A series of numerical simulations of steady, thermally stratified flow of a Boussinesq, incompressible fluid in a rotating, cylindrical fluid annulus were carried out over ranges of spatial resolution, grid stretch, and rotation rate. A range of different numerical advection schemes were used for the representation of heat transport, including a conventional conservative second-order Eulerian scheme and three different variants of a semi-Lagrangian scheme used either for temperature advection alone, or for both thermal and momentum advection. The resulting simulations were compared both with each other, and with high precision measurements of velocity, temperature, and total heat transport in the laboratory. The performance of the semi-Lagrangian scheme was found to be quite strongly sensitive to the spatial interpolation algorithm. A basic tensor cubic scheme generally produced good simulations of steady 2D and 3D flows, although the somewhat more accurate tensor quintic scheme (which is, however, also significantly more expensive) appeared to offer some detectable improvements in accuracy and performance in some cases. A split cubic scheme (which is computationally cheaper but formally less accurate) gave generally poor results in practice and is not recommended. In all cases considered, both the fully Eulerian and most forms of the semi-Lagrangian schemes gave good quantitative agreement with the laboratory measurements when extrapolated to very high resolution. Some significant systematic errors in the simulated heat transport and zonal momentum were found with all schemes, however, when run at moderate (though by no means very low) resolution. The semi-Lagrangian schemes had a tendency to overestimate heat transport relative to the laboratory measurements compared with the Eulerian schemes, but the latter tended to overestimate zonal momentum relative to the laboratory flows compared with the fully semi-Lagrangian simulations.

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J. W. Waters, W. G. Read, L. Froidevaux, R. F. Jarnot, R. E. Cofield, D. A. Flower, G. K. Lau, H. M. Pickett, M. L. Santee, D. L. Wu, M. A. Boyles, J. R. Burke, R. R. Lay, M. S. Loo, N. J. Livesey, T. A. Lungu, G. L. Manney, L. L. Nakamura, V. S. Perun, B. P. Ridenoure, Z. Shippony, P. H. Siegel, R. P. Thurstans, R. S. Harwood, H. C. Pumphrey, and M. J. Filipiak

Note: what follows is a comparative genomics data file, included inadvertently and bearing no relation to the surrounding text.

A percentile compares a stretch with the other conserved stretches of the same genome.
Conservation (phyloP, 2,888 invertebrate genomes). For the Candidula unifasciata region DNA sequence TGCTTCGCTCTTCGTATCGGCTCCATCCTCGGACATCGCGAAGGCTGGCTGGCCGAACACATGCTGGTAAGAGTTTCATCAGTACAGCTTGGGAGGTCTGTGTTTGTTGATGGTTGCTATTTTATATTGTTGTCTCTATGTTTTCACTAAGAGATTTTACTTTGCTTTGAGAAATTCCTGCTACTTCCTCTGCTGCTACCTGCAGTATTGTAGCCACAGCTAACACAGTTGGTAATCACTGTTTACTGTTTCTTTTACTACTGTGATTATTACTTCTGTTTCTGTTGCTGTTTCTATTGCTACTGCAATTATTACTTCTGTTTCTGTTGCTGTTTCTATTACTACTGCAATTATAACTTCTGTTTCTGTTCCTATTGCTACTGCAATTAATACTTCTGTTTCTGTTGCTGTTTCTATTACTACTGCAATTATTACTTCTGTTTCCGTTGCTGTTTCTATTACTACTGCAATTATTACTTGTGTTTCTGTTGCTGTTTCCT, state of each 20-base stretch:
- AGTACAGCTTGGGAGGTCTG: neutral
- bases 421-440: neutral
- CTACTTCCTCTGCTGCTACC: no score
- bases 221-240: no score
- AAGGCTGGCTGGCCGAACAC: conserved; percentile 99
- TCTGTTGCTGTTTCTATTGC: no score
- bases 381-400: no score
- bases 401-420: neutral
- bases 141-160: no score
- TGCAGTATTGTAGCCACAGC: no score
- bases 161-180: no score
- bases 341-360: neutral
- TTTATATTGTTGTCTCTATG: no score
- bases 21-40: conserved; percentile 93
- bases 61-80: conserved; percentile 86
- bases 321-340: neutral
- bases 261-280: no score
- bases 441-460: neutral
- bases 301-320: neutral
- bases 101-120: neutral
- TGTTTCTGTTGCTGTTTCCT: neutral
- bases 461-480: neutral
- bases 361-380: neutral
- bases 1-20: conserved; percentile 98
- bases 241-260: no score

Abstract

The Microwave Limb Sounder (MLS) experiments obtain measurements of atmospheric composition, temperature, and pressure by observations of millimeter- and submillimeter-wavelength thermal emission as the instrument field of view is scanned through the atmospheric limb. Features of the measurement technique include the ability to measure many atmospheric gases as well as temperature and pressure, to obtain measurements even in the presence of dense aerosol and cirrus, and to provide near-global coverage on a daily basis at all times of day and night from an orbiting platform. The composition measurements are relatively insensitive to uncertainties in atmospheric temperature. An accurate spectroscopic database is available, and the instrument calibration is also very accurate and stable. The first MLS experiment in space, launched on the (NASA) Upper Atmosphere Research Satellite (UARS) in September 1991, was designed primarily to measure stratospheric profiles of ClO, O3, H2O, and atmospheric pressure as a vertical reference. Global measurement of ClO, the predominant radical in chlorine destruction of ozone, was an especially important objective of UARS MLS. All objectives of UARS MLS have been accomplished and additional geophysical products beyond those for which the experiment was designed have been obtained, including measurement of upper-tropospheric water vapor, which is important for climate change studies. A follow-on MLS experiment is being developed for NASA’s Earth Observing System (EOS) and is scheduled to be launched on the EOS CHEMISTRY platform in late 2002. EOS MLS is designed for many stratospheric measurements, including HOx radicals, which could not be measured by UARS because adequate technology was not available, and better and more extensive upper-tropospheric and lower-stratospheric measurements.